With the quickness of a shifting scene in a magic-lantern Toby was transferred to a cottage in a lonely valley, occupied by an old lady and gentleman, who welcomed him as if he had been their own son, and procured for him all that he could desire. The whole day was one round of pleasure and enjoyment, and the boy expressed himself grateful and satisfied with his position. One simple act he had to perform in return for all this kindness, and that was to draw seven buckets of water from a well every morning, for the use of the cottage. Yet Toby the Growler, unmindful of past experience, began to grumble again, and once more he found himself by the lake with the dwarf at his elbow.
“For the last time, come with me, Toby the Growler,” he cried in a terrible voice, while his red flaming eyes shot out flashes like fire. The boy felt utterly powerless to resist, and swift as a streak of lightning he was carried to the gloomy abode of Cure, the youngest of the three sparrows. The castle was as dark as a dungeon, but the guide found his way within to the reception-hall, where Cure, in regal feathers, sat surrounded by a guard of crows bearing torches.
“Who is this?” inquired the youngest sparrow sternly.
“A grumbling boy, your Highness.”
“Let him be cured. Take him away.”
The words were scarcely spoken ere poor Toby found himself instantly transformed into a donkey with long ears. He was on a hard, hilly road, dragging a heavy dray after him loaded with firewood. At first the lad felt somewhat doubtful respecting the sudden transformation, but a smart thump across his buttock soon convinced him he was no longer an idle boy, but a beast of burden, with a cruel youth for his master, who beat and bruised him unmercifully with a thick stick. Oh! the long and weary hours he had to toil, while the miserable food he had to eat made him weep, and wet the winkers with his tears. He thought of his uncle and his home, and all the many kindnesses he had received, and had repaid with complaints and grumblings, and he vowed earnestly, and with true penitence, that if ever he got back again to the mine and to his kind relative, he would avoid complaining for the rest of his life.
With this firm resolve came another sudden shifting in the magic scene. So sudden was it that Toby rubbed his eyes, and found himself in that self-same narrow drive in the mine at Ballarat, with his uncle shaking him by the collar, and telling him that it was time to go to the surface.
Toby is a man now, and is married and has several children; and if one of these begins to grumble, he does not forget to remind them of the Three Sparrows.
Only a careless, stupid boy perched on a high stool within the schoolroom, trying to learn his lesson, long after his companions had been dismissed to their several homes. Only the biggest dunce at Slate-em’s Academy, who wouldn’t try, like other boys, to master his tasks—not because he hadn’t the ability to do so, but because he wanted to be a King. Yes, dear readers, Noel Biffin, son of Jack Biffin, the tin-smith, wanted to be a King. Nothing less would satisfy him. No, not even the rank of Duke or Prince; so, instead of minding his lessons, young Biffin drew Kings on his slate and in his copy-book, and was therefore compelled to ride the wooden horse after school hours.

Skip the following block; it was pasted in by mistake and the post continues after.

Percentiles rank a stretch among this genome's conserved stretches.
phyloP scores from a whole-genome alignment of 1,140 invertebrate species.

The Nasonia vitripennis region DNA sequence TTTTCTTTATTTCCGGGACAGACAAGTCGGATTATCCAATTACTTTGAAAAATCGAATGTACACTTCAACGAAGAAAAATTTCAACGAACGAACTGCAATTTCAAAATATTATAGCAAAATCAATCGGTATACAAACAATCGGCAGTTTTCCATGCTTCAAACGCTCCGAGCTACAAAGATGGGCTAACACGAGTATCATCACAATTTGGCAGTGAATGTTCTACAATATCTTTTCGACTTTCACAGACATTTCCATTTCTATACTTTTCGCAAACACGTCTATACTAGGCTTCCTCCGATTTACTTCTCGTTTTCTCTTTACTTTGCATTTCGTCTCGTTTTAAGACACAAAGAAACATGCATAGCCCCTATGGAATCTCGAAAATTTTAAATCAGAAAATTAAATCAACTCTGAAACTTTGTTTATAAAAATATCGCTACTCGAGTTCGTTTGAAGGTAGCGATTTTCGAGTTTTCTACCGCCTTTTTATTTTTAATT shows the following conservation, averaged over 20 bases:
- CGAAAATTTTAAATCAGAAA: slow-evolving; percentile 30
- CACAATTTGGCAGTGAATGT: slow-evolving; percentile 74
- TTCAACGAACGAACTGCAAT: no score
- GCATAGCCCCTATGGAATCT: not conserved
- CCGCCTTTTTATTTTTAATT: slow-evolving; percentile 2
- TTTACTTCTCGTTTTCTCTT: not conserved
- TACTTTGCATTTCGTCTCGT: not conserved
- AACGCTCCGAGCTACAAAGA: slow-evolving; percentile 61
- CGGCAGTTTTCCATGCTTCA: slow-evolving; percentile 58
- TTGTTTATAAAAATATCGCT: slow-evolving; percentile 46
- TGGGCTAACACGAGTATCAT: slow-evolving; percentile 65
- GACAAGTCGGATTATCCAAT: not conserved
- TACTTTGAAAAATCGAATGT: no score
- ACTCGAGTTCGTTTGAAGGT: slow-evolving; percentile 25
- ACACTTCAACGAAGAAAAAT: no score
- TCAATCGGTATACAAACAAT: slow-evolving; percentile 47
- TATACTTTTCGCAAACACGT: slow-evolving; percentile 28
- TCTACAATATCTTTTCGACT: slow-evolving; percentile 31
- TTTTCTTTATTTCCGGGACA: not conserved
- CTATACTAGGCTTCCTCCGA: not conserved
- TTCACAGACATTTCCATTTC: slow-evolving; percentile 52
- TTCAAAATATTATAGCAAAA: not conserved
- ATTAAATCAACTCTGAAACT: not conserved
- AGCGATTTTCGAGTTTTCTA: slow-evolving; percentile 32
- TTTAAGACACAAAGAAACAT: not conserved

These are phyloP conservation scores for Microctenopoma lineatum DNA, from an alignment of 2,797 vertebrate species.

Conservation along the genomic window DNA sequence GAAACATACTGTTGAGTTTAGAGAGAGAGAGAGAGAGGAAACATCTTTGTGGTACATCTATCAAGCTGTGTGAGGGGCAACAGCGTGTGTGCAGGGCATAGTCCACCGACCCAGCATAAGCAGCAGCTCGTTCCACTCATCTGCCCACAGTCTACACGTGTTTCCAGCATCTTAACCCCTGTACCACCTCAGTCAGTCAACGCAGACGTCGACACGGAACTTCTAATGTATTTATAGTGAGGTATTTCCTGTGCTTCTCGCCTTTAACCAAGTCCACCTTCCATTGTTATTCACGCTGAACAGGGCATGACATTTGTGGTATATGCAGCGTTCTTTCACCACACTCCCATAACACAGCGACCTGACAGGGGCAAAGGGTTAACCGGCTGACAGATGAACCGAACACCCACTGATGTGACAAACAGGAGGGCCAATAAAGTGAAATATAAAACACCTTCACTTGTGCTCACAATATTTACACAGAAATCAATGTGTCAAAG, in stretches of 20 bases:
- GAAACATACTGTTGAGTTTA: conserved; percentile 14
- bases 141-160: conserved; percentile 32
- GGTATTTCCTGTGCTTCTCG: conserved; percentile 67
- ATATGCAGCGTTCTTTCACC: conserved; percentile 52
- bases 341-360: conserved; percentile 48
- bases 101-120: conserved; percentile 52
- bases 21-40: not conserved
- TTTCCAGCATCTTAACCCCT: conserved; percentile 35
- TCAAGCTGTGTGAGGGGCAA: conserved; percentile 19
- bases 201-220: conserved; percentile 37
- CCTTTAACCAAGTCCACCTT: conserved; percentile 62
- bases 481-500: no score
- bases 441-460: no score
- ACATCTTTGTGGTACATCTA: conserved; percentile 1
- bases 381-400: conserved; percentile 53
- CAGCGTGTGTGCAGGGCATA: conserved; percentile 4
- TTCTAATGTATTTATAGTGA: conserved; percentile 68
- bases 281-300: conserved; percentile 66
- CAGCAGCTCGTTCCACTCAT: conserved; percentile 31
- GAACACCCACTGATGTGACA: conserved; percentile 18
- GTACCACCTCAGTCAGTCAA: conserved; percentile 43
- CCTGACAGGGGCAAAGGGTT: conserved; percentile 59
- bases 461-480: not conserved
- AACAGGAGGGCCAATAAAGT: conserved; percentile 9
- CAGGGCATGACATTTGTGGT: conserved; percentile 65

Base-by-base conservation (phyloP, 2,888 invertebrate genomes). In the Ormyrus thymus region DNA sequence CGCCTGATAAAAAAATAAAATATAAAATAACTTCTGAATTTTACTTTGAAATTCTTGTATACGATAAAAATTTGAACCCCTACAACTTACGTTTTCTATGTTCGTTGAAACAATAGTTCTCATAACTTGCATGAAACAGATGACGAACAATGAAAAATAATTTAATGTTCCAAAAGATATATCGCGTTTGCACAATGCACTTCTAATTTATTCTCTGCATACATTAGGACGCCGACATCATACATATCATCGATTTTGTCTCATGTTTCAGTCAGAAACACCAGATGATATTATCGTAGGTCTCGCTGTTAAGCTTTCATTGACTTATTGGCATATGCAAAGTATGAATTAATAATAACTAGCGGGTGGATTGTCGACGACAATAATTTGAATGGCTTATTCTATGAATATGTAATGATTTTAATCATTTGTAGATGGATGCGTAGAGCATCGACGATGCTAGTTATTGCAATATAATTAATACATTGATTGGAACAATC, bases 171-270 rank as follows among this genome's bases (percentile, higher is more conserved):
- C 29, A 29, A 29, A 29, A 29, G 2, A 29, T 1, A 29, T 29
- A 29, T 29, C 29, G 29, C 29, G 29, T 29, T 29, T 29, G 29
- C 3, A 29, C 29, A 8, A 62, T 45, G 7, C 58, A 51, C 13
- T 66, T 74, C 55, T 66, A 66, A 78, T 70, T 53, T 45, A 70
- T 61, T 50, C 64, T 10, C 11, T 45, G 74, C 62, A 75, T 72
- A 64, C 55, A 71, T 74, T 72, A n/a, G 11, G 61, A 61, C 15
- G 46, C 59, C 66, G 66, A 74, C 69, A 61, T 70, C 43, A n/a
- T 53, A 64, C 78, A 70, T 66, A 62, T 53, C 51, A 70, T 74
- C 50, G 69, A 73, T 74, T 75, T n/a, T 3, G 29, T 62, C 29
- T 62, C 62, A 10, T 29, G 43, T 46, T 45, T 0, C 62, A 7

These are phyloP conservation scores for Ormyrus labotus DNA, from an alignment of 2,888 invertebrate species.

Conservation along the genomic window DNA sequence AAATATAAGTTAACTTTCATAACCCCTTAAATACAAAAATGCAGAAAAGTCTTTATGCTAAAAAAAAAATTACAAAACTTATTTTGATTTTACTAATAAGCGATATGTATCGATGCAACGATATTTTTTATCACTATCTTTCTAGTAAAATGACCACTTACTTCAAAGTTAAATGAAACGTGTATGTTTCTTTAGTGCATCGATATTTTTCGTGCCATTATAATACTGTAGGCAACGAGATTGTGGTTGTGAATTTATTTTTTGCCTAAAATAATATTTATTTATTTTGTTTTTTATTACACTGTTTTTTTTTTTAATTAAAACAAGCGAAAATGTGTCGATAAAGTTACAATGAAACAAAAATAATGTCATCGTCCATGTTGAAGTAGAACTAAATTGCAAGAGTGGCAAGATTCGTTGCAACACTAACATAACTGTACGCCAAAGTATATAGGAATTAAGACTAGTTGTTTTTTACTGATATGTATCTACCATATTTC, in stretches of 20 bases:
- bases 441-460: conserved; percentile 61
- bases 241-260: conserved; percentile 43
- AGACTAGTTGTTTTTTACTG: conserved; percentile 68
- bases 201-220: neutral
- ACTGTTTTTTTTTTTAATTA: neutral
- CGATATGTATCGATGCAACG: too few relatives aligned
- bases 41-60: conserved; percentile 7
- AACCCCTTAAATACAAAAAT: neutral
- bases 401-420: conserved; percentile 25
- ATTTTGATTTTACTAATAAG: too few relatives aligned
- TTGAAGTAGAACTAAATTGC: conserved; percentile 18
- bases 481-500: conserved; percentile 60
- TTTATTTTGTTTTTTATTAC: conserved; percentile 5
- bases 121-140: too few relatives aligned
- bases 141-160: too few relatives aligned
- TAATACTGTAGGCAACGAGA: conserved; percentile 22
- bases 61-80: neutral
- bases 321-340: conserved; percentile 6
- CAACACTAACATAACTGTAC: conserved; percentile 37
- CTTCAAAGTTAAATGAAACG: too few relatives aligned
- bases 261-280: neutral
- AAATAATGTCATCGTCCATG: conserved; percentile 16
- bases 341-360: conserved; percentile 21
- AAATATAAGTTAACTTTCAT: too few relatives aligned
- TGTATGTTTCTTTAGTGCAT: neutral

It was a very beautiful evening, with a grand sunset glow flooding Slate-em’s Academy, and wrapping the Dunce round and round as with an amber-coloured mantle, orange tinted. The old usher, nodding in his chair, was quite unconscious of the halo which played round and about his bald, venerable head, and made him appear for one brief moment like one of the Apostles. The good, patient old man was tired with the heat, and weary with the incessant chatter of the boys, and so he dozed in comfort, and saw not the wee, shapely creature who entered at the window and approached the boy as he stood upon the stool and bent the knee before him. Although small, the stranger was very handsome, and decked from head to heel in bright, glittering armour, with a crimson plume adorning his helmet.
“May it please your gracious Majesty,” he said, doffing his helmet, “my name is Popgun—Sir Guy Fawkes Popgun, Knight—one of your Majesty’s subjects from the realm of Shadowland.” The Dunce nearly fell from the stool in amazement at the strange words. He looked towards the still sleeping master, and from him to the armour-clad Knight at his feet, and replied in a low tone, “Hush! Don’t speak so loud. I haven’t learnt my lesson yet; if he wakens he’ll thrash me. Now, what do you want?”
“Pardon, your liege,” rejoined the Knight respectfully, “I am sent as ambassador from the good people of Shadowland to inform your Majesty that you have been unanimously elected monarch of our wide and spacious dominions, and I beg that it may please you to allow me to conduct you thither without delay.”
“A King! Am I really a King after all?” cried Biffin, jumping from the stool.
“Every inch a King, your Majesty,” replied Sir Guy Fawkes Popgun, replacing his headpiece. “Will your liege follow me?”
“Stop, where is Shadowland?” inquired the boy.
“On the borders of Fancy, where dwell my kindred, the Australian elves. Fairyland will have none but a mortal to reign over her. Come, your Majesty.” And with a dignified bearing the Elfin Knight strode past the slumbering usher, and led the newly-elected Majesty of Elfland out at the door, which opened at their approach. Beyond the school, out on the open play-ground, stood two fine-looking emus, splendidly caparisoned, and ready for a journey; and before young Biffin knew what he was about he and his companion were mounted thereon, and were speeding away across the country as swift as the wind. Small townships, hills and valleys, tracts of gloomy forests, and broad lakes appeared before them, and disappeared behind them again, before the boy could say “Jack Robinson”